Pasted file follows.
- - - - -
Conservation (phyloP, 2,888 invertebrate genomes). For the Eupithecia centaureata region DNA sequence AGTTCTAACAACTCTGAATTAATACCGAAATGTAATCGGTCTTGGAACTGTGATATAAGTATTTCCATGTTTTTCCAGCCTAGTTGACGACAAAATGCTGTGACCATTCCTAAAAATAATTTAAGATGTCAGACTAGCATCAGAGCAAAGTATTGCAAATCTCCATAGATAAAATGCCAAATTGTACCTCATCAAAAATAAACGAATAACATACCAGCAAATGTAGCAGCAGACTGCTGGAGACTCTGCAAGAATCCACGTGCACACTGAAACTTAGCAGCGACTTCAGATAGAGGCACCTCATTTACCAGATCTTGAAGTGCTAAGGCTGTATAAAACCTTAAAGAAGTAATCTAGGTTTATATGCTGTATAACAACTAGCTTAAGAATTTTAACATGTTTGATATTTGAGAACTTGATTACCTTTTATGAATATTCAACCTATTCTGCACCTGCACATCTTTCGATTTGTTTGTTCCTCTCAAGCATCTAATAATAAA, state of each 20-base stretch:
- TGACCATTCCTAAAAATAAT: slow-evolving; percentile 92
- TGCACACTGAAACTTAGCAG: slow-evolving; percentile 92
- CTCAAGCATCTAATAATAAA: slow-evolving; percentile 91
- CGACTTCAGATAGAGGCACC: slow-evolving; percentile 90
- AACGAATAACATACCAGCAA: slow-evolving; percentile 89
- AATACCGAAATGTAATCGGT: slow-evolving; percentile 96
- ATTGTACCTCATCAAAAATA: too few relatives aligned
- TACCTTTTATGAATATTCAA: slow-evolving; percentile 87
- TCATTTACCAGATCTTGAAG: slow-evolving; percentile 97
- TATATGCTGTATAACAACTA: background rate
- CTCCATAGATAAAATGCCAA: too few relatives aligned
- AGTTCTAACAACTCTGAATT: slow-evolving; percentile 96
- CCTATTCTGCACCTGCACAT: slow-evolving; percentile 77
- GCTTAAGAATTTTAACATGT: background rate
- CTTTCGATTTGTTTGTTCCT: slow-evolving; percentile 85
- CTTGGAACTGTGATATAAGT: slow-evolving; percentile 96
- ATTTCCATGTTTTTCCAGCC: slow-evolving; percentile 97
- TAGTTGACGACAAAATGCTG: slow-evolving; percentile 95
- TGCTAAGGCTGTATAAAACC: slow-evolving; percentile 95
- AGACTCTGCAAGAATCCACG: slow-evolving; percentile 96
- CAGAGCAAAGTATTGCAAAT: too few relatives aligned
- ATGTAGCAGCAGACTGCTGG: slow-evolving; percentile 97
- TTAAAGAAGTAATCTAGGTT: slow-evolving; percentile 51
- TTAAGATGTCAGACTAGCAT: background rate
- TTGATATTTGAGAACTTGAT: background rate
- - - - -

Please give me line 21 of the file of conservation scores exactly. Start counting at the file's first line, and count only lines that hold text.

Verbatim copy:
- AGACTCTGCAAGAATCCACG: slow-evolving; percentile 96